After I demonstrated that water (H2o) drops like to stick (bond) together, PreK scientists drew a path through a forest, and slid their finished drawings inside page protectors. They used pipettes to squeeze drops of water onto the page protectors, and then turned the paper to guide the drops along the paths they drew. Focus and use eye-hand coordination was required for success. This was also an interesting way to investigate friction. Tiny drops did not move, but large drops were difficult to control. These young physicists also placed multiple drops of water on their page protectors, and as they moved the paper, they watched the drops merge into a single drop. In addition, they were experimenting with adhesion which is the tendency of water molecules to be attracted, or ”stick”, to other substances. This is a fun activity to do at home!
Kindergarten scientists traveled to Antarctica in lab. We made snow from a super absorbent polymer and used Styrofoam and clear plastic bowls and cups that resembled ice. Penguins live in this ecosystem. Click here to learn more about this fun sensory material. As they worked, we shared words (adjectives) to describe how the artificial snow felt.
Third grade students are studying environmental science and this lab focused on our use of plastic. Did you know that many scientists believe that there is more plastic in the ocean than fish? Although first invented in the early 1900s, plastic was not widely used until the 1960s. Click here to watch this informative video about plastic with your child. The Wall Street Journal shared our current use of plastic on January 16th: Total plastic waste in the US is 36 million tons and the amount that goes into landfills is 27 million tons. The market for online restaurant delivery has gone from 31 billion in 2019 to 44 billion in 2020.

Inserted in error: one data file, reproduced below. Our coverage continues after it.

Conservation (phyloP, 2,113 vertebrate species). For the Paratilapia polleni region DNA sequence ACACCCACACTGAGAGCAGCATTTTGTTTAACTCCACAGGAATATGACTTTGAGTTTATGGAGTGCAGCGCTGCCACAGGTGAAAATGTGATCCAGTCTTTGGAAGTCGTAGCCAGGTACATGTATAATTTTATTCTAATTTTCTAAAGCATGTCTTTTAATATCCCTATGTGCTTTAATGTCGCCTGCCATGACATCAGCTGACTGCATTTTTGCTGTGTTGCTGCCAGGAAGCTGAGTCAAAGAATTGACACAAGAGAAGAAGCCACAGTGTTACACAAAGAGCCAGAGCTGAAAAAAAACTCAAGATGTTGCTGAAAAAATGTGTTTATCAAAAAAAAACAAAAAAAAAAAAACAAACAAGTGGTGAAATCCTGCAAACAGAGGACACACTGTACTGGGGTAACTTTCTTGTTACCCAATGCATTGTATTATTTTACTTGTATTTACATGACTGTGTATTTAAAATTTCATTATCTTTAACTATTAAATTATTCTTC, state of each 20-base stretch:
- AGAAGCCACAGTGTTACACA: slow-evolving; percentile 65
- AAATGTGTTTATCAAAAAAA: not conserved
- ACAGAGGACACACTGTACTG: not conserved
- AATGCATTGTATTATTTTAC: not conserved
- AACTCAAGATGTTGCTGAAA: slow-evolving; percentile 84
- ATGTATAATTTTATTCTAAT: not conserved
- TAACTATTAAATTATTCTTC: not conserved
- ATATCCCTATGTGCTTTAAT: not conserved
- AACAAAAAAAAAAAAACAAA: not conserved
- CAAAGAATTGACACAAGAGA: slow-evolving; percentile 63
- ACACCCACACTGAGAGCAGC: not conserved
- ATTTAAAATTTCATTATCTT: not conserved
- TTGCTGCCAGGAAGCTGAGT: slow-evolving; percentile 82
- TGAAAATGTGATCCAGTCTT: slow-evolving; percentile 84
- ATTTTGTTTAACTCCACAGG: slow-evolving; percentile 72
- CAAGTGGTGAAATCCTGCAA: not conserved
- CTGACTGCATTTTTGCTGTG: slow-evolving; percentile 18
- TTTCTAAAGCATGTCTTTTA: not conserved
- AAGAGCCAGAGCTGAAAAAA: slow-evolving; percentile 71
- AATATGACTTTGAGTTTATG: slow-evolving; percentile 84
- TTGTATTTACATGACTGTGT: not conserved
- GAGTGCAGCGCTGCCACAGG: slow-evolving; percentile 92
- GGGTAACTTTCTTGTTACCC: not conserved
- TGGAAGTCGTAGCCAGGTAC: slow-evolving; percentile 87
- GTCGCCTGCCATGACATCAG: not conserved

Trash we throw away ends up in a landfill. After reviewing a chart that listed how quickly different materials decompose, we looked at this landfill that was made almost two years ago to see which items had decomposed. I sent a new landfill to each of the third grade classrooms for them to observe through the end of the year. What makes something decompose?
We learned that scientists label plastics with numbers 1-7. Some of those items can be recycled, while others will go into the landfill. Then we each found the code on 26 different items.
One surprise to many of my scientists was that red solo cups are often not accepted in all recycling programs.
Click here to watch an invention, Mr. Waterwheel, that is cleaning the Baltimore Harbor of plastic and other trash using alternative energy sources.
How can you reuse pieces of plastic? Brainstorming is a group problem-solving technique that involves the spontaneous contribution of ideas from all members of the group. (Merriam Webster) Design teams often use this skill. Choose a piece of plastic from your recycling bin and brainstorm all the ways it could be reused. In class, we thought of numerous ways to reuse this piece of plastic – ice cube mold, paint tray, earring, rock, or Lego storage, cupcake server, and a game to catch small balls.
Light is made up of different lengths of light waves. White light can be refracted to see the colors inside. To see the visible spectrum, we wore refraction glasses or rainbow peepholes. Suddenly, the colors in the rainbow were everywhere there was light.